Detail of an artwork depicting a giant water serpent by Kurnu-Baakandji Elder Badger Bates at Toorale National Park.

Toorale National Park

Heritage Interpretation Strategy
Heritage Interpretation Plan
Interpretative Devices

National Parks and Wildlife Service
Office of Environment and Heritage

Bourke, NSW

Toorale National Park comprises 91,000 hectares of land with frontages to the Darling and Warrego rivers in northwestern NSW.

GML and Trigger Design developed innovative strategies to immerse visitors in the park’s rich history.

Collaborating with the Aboriginal Joint Management Committee, NPWS and the OEH, GML developed design concepts and content to enhance visitor experiences of the park.

In partnership with the Traditional Owners, we worked together to tell stories of Country—selecting a detail of an artwork depicting a giant water serpent by Kurnu-Baakandji Elder, Badger Bates. The materiality of the interpretive signage echoes the character of the land and its remoteness. Stories about Aboriginal life and pastoralism on Toorale Homestead and station, and on the Darling River, are brought to life.

Artwork depicting a giant water serpent by Kurnu-Baakandji Elder, Badger Bates. GML assisted with artwork curation.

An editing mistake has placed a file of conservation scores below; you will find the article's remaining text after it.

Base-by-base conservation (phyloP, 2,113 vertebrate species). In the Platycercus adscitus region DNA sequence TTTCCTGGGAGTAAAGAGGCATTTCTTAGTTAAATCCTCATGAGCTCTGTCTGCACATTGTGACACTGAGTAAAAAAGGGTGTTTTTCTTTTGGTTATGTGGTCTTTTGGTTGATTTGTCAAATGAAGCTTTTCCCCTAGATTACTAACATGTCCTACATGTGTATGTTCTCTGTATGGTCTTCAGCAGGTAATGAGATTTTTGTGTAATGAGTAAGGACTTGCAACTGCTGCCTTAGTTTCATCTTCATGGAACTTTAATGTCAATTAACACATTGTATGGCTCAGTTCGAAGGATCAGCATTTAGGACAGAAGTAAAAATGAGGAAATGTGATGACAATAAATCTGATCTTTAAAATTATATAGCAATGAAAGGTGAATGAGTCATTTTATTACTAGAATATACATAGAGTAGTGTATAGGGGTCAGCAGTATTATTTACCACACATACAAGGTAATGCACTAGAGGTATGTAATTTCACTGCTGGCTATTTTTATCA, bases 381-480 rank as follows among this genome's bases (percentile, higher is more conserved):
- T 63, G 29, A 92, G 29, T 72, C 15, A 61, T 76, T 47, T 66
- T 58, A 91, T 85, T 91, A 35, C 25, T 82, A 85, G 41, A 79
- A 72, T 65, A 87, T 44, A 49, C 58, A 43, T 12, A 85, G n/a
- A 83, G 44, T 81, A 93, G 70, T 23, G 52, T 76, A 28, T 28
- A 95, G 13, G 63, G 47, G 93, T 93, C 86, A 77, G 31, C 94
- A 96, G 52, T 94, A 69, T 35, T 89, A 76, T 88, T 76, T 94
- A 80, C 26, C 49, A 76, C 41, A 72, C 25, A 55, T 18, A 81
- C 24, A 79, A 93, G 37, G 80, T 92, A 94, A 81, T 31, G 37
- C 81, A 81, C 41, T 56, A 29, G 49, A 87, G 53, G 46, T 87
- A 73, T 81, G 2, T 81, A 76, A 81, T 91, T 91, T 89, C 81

Toorale National Park is an outback park, located 73km from Bourke and some 845km from Sydney. Not everyone is going to visit. GML and Trigger designed virtual experiences using digital interpretation to reach new audiences and to provide access to this remarkable landscape.


GML developed interpretive themes, curated imagery and authored content for signs and interpretive devices.

GML developed an Interpretation Strategy with themes, key messages and suitable locations for devices.

Devices were selected with consideration for materiality and ongoing maintenance.

GML undertook a site visit and consultation with Traditional Owners to further understand the character and significance of the place.

Photograph of cylindrical corrugated iron roofed outbuilding at Toorale National Park.

GML undertook a site inventory to understand the significance of existing buildings and the cultural landscape. Rusted corrugated iron roofs like this one are characteristic of the station buildings within the park.


2015 National Trust Heritage Award—Education and Interpretation


GML CEO, Sharon Veale and Trigger’s Greg Anderson receive the award for Education and Interpretation at the NSW National Trust Heritage Awards.